Saving money

Saving money
Now that they have a budget and manage to stick to it almost every month, Amélie and Simon have noticed that their financial situation is improving.

Now that they have a budget and manage to stick to it almost every month, Amélie and Simon have noticed that their financial situation is improving. They even decided to contribute to a Registered Education Savings Plan (RESP) for Étienne once they pay all their debts and Amélie finds a job. The RESP is a tax-free way to save money for your child’s post-secondary studies.

Contrary to an RRSP contribution, an RESP doesn’t give Amélie and Simon a tax reduction. But they can still benefit from other federal and provincial grants (Canada Education Savings Grant, Québec Education Savings Incentive, Canada Learning Bond). Since these grants are calculated according to the amount invested and your family income, the RESP is especially interesting for low- or middle-income families.

It’s important to plan for everyday expenses as well as those that occur once a year, such as the purchase of snow apparel or the payment for your driver’s license.

Before contributing to a specific RESP, it’s important to find out about the various study programs that are eligible for the plan, the management fees and the minimum amount to pay. Can you transfer the money to another beneficiary? Does it have to be one of your children? What happens if your child doesn’t pursue post-secondary studies? And can you transfer the money invested into an RRSP? Before signing a long-term agreement, ask about the consequences if you stop contributing. It’s wiser to be able to decide to make a contribution when you have the funds than to be locked in to making a monthly or annual contribution that could put your assets at risk.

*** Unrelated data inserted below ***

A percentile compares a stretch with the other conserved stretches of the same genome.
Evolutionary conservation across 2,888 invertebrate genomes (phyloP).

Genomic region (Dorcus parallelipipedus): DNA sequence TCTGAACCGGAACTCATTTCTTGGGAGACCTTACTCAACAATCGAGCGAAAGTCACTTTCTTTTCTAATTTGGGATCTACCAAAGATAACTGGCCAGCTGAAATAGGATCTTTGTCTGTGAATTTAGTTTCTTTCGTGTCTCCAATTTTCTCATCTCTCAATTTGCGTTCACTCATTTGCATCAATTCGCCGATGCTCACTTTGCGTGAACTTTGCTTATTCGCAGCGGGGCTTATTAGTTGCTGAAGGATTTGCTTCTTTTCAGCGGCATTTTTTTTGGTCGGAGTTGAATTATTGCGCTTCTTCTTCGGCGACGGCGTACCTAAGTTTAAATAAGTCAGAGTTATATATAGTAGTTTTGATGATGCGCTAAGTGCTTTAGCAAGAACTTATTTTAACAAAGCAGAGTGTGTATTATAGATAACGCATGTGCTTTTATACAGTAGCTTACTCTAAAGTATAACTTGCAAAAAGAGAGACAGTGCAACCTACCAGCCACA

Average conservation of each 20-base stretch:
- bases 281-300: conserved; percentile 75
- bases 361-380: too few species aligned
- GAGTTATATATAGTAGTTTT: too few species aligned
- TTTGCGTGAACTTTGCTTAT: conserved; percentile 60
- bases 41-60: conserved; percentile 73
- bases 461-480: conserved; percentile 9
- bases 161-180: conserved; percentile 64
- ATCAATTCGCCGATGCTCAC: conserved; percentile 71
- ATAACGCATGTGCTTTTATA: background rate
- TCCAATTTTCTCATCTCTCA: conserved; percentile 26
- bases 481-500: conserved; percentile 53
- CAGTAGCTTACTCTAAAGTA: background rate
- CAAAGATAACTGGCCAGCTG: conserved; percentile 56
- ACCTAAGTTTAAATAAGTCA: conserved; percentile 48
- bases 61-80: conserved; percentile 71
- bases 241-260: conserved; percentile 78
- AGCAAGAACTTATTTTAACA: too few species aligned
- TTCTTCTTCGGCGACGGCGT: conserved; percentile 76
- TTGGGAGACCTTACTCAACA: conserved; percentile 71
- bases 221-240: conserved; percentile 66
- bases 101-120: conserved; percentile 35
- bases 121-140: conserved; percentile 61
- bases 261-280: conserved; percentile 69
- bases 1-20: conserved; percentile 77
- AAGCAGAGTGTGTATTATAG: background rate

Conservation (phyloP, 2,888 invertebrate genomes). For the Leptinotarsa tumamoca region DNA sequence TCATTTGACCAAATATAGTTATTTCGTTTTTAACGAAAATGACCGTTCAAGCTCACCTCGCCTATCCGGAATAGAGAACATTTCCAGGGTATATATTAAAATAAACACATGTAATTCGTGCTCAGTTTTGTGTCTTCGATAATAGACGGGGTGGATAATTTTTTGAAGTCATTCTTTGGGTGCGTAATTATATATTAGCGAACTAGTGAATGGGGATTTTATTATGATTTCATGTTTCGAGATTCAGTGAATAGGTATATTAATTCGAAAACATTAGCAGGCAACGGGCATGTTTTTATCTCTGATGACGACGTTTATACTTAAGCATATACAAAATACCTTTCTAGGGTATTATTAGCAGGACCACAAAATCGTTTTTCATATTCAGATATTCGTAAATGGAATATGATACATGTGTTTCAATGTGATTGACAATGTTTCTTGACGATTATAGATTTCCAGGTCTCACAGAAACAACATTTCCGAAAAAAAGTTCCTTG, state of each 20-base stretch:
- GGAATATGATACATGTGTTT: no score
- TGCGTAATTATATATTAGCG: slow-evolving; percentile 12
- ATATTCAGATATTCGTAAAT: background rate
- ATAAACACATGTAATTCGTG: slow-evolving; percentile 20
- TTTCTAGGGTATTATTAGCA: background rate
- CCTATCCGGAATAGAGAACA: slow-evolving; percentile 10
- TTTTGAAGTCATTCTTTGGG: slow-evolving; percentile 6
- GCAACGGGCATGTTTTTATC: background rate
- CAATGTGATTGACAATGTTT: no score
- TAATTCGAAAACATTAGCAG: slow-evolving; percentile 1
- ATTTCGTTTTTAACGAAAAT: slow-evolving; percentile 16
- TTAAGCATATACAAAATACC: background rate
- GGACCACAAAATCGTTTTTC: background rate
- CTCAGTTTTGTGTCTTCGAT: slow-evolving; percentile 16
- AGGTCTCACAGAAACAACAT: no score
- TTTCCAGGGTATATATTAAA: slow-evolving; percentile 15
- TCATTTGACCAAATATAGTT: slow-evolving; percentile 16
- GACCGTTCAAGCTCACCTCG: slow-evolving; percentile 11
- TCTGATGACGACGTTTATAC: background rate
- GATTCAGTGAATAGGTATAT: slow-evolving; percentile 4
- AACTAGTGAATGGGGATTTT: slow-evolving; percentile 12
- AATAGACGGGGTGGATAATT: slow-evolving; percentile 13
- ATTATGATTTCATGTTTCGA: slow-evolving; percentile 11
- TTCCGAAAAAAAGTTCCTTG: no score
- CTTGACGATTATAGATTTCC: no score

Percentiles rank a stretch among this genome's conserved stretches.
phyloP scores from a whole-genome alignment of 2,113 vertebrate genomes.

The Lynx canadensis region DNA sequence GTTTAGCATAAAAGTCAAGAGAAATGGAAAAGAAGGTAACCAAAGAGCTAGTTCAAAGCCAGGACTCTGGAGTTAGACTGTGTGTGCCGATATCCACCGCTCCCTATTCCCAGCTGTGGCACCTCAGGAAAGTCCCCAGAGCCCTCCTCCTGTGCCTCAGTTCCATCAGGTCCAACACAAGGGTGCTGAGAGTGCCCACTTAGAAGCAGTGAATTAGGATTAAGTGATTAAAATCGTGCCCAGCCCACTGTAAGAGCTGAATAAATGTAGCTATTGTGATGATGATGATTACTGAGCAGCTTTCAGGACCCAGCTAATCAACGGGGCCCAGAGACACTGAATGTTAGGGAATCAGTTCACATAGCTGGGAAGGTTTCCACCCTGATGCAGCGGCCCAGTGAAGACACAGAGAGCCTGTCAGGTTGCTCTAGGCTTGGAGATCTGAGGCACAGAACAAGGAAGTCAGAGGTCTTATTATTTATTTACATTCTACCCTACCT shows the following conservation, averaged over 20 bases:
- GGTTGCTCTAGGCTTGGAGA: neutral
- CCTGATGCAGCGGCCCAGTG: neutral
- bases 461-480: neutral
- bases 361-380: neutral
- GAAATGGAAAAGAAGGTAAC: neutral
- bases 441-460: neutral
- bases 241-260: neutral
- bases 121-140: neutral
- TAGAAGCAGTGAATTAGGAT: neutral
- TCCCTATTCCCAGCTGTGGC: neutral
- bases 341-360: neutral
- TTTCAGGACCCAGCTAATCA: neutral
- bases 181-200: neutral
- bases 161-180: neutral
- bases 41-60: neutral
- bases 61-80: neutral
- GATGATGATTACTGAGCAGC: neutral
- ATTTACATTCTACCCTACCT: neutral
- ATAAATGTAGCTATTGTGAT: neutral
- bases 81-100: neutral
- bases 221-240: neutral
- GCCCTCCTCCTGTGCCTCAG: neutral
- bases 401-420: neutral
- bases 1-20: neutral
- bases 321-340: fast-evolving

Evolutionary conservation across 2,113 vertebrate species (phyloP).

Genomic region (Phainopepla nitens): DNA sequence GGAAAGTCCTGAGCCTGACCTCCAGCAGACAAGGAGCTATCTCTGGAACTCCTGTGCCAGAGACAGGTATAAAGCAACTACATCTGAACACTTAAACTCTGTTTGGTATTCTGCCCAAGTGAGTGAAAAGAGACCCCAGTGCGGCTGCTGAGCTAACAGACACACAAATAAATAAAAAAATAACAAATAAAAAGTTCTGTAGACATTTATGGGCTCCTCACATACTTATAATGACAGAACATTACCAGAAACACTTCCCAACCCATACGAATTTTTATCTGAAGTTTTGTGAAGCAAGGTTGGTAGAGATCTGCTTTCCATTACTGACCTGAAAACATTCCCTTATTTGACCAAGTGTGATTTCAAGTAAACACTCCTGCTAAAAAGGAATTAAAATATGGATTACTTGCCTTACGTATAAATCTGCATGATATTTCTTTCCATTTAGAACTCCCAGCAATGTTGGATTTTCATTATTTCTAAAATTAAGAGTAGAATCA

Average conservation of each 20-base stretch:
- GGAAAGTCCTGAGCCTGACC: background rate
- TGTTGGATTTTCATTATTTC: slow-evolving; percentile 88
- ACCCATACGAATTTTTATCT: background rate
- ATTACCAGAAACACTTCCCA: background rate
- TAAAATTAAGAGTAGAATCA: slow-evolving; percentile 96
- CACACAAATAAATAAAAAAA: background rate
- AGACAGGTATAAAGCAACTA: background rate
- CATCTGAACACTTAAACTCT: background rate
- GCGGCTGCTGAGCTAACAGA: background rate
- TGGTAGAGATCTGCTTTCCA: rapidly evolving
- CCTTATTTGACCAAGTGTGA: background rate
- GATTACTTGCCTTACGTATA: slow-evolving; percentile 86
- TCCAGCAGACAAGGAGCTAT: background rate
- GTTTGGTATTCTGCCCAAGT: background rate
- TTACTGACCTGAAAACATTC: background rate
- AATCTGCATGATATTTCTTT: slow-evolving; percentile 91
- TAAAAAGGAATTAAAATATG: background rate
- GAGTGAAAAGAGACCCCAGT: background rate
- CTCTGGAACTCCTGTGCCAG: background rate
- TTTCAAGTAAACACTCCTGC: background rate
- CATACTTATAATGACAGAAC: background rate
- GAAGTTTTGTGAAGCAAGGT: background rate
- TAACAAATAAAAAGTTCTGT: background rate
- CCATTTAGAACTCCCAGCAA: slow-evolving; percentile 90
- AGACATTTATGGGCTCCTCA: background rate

With their newfound confidence, Amélie and Simon are already thinking of having a second child. Their ACEF consultant told them that they “had the means,” as long as they budgeted their parental leave carefully.

Financial support for your family
  • At the federal level:
  • Canada child tax benefit (A benefit supplement exists for low-income families and for families with a disabled child.)
  • Universal child care benefit
  • Working income tax benefit
  • Tax credits for children under 18 years old

At the provincial level:

  • Child assistance payment (A payment supplement exists for families with a disabled child.)
  • Work premium
  • Shelter allowance program (for low-income families)
  • Special nursing benefit or the special benefit for the purchase of infant formula (for low-income families)
 
Remember

  • Children, like parents, feel the stress caused by financial difficulty.
  • Budgeting lets you know where your money goes and helps you better balance your spending.
  • If money is a cause of concern for you, there are many resources available to help you.